Judas Iscariot’s betrayal alerts us to the fact that no one is exempt from the possibility of betraying Jesus. As the disciples sat together with Jesus at the last supper, Jesus made an announcement: “Behold,
Missionaries, like other servants of God, face the temptation of discouragement. Some things that contribute to discouragement include working among an unresponsive or hostile people group; frequent ministry trips away from spouses and family; trying
Luke 1:26-42 is a very interesting account of a women who willingly rendered herself to God’s service, to God’s plan, to God’s program, and to God’s proposal. It challenges me when I read Mary’s humble response to
“The queen of the Ethiopians whose “eunuch” or chamberlain was” converted to Christianity by the instrumentality of Philip the evangelist (Acts 8:27). The country which she ruled was called “by the Greeks Meroe, in Upper Nubia. It was long the centre of” “commercial intercourse between Africa and the south of Asia, and” hence became famous for its wealth (Isa. 45:14). “It is somewhat singular that female sovereignty seems to have “prevailed in Ethiopia, the name Candace (compare “Pharaoh,” “Ptolemy, “Caesar”) being a title common to several successive” queens. It is probable that Judaism had taken root in Ethiopia “at this time, and hence the visit of the queen’s treasurer to” Jerusalem to keep the feast. There is a tradition that Candace was herself converted to Christianity by her treasurer on his “return, and that he became the apostle of Christianity in that” “whole region, carrying it also into Abyssinia. It is said that” “he also preached the gospel in Arabia Felix and in Ceylon, where” he suffered martyrdom.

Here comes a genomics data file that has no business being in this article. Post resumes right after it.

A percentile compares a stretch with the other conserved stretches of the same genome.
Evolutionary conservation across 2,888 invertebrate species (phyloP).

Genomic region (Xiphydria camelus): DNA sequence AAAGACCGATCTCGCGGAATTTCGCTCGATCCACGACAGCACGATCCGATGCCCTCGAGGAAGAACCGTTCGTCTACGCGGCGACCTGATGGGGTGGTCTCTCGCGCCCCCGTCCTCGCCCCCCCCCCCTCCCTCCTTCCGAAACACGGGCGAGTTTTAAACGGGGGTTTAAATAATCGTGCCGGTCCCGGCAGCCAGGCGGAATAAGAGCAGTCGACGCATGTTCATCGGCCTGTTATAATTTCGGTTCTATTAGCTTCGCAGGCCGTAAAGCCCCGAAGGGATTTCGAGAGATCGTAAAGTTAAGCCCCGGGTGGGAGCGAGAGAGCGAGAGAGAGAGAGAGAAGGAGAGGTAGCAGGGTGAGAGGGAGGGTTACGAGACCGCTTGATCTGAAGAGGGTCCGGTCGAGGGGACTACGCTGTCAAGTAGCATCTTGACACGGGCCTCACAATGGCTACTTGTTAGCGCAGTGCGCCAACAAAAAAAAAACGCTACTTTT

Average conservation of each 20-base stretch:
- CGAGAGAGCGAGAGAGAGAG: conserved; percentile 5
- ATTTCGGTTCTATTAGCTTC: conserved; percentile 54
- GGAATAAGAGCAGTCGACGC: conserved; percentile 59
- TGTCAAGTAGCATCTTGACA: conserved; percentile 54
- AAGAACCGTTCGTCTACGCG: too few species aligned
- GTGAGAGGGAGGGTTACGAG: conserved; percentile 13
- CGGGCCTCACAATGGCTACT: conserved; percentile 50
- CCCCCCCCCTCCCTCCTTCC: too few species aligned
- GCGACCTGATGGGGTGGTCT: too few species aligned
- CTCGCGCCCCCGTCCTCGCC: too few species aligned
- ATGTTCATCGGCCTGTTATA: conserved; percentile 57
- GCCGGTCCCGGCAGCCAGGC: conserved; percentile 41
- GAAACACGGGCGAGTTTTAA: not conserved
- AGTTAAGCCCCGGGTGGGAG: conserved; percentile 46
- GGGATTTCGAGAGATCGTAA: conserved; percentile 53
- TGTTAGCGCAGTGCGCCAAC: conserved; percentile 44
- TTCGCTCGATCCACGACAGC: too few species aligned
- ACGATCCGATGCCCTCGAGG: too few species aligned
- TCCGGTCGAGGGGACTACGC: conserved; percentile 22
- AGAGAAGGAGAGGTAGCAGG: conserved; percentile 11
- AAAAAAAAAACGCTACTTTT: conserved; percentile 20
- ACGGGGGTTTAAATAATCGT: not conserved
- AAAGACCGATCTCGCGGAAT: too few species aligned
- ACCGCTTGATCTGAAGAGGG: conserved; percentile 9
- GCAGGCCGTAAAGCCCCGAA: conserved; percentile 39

Posted by webmaster on Thursday, August 3rd, 2017 @ 3:08PM